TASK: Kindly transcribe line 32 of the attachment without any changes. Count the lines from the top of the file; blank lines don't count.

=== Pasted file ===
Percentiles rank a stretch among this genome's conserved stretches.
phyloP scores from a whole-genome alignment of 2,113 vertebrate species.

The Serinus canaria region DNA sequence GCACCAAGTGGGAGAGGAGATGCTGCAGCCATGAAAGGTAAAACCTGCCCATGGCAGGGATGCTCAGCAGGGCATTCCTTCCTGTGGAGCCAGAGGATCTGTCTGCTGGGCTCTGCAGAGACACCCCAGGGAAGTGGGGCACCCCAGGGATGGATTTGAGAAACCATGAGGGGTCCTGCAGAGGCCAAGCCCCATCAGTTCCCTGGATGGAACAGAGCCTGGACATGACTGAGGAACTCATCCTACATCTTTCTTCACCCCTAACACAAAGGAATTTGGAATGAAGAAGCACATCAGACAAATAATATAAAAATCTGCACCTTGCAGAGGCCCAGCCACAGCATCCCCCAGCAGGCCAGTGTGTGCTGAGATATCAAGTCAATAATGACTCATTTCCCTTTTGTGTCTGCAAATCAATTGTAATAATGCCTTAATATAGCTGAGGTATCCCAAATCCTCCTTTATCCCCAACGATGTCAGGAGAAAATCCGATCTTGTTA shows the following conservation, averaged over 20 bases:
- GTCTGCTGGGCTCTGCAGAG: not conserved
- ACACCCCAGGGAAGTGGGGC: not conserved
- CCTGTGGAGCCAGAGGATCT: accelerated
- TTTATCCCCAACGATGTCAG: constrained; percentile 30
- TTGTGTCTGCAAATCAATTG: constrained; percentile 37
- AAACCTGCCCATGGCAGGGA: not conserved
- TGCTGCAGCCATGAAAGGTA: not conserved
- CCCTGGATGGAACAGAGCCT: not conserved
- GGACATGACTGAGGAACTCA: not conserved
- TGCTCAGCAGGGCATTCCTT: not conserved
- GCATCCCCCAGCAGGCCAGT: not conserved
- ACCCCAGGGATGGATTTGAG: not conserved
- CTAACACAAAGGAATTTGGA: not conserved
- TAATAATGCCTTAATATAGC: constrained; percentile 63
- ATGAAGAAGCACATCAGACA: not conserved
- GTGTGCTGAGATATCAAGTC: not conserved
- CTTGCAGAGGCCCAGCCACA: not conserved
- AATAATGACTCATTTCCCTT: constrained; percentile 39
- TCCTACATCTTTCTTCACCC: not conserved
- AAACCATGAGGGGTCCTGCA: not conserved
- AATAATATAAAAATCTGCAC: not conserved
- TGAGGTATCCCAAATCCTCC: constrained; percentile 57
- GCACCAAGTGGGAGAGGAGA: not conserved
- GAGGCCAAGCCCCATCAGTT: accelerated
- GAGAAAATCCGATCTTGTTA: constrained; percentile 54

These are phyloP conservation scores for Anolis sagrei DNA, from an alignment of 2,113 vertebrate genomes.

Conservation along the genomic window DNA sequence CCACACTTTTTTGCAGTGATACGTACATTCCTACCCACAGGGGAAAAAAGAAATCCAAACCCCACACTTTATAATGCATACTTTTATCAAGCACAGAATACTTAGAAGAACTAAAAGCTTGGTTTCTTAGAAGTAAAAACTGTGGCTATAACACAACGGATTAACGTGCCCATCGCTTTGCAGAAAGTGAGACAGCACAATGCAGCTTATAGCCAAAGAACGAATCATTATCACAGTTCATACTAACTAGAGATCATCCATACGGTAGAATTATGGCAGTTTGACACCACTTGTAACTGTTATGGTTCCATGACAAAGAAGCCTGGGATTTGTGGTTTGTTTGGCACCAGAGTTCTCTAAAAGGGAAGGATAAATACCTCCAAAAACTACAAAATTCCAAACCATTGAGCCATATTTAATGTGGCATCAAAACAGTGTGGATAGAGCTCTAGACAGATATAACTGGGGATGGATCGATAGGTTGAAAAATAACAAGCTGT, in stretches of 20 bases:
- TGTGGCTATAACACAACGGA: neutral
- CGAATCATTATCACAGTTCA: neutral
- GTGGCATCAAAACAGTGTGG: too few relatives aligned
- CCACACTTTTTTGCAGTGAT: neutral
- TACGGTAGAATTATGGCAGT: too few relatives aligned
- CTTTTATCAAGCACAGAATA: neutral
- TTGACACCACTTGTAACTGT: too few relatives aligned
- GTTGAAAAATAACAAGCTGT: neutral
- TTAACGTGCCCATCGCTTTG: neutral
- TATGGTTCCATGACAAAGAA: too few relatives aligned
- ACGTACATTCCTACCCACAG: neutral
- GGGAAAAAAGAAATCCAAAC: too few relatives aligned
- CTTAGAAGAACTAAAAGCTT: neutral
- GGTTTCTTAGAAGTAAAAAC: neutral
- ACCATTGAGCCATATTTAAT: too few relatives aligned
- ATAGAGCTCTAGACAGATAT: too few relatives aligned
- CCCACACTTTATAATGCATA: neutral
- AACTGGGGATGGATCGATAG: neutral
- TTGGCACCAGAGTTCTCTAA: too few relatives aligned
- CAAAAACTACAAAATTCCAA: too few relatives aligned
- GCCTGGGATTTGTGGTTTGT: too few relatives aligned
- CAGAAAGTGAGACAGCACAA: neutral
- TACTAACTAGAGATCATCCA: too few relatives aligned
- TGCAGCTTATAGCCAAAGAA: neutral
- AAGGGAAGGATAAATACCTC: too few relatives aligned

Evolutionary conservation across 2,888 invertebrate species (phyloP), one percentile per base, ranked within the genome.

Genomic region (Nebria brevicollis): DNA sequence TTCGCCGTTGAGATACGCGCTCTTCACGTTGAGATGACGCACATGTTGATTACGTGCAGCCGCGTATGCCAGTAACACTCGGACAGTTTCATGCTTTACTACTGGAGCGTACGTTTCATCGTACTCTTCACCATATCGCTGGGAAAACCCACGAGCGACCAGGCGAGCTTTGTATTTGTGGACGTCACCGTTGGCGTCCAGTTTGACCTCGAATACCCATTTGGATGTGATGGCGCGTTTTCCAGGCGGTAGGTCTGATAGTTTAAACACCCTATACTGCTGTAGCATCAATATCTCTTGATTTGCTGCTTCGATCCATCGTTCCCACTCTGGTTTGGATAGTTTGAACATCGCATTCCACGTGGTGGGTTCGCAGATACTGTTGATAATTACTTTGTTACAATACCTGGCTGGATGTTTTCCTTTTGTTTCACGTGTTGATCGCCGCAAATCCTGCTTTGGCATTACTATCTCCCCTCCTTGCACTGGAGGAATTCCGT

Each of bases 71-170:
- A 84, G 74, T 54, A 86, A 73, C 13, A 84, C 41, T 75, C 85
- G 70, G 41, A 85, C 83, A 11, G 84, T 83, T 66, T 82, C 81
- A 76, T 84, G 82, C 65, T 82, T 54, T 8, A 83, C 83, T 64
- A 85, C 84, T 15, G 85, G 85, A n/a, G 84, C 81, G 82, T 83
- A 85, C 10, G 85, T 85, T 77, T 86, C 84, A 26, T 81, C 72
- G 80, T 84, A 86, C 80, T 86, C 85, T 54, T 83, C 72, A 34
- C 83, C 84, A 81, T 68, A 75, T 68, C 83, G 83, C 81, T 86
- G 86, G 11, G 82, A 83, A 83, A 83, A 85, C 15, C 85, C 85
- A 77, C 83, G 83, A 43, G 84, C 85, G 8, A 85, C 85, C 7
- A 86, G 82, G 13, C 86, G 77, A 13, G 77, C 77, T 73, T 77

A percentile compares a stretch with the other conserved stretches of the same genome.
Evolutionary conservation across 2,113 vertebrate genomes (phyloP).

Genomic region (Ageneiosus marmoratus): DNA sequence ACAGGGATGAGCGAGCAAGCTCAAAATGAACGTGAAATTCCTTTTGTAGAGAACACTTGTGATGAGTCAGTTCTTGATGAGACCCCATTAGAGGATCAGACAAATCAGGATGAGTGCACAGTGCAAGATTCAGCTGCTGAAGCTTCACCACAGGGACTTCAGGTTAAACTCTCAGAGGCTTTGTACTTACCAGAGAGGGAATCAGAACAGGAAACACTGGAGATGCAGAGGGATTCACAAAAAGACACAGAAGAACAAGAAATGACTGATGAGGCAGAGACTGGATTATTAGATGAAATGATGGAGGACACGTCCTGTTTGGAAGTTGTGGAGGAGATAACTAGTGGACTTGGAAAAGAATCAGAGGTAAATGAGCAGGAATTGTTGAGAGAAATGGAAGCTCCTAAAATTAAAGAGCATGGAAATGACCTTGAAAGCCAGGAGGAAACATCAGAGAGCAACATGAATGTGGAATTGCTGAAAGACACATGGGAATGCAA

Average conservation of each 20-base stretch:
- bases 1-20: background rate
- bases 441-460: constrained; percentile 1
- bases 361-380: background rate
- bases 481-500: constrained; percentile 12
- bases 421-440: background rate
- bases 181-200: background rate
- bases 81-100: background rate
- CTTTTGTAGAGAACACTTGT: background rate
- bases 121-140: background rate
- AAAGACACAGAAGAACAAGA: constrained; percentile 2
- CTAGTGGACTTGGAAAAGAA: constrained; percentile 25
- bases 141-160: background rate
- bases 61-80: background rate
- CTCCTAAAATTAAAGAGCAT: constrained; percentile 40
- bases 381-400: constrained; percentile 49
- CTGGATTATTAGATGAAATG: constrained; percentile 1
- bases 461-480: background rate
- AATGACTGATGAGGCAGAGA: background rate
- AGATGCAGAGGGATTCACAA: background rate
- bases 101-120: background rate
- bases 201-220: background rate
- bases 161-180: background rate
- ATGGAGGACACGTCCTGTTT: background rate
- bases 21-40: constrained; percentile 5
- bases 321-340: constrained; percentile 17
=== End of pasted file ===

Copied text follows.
- CGAATCATTATCACAGTTCA: neutral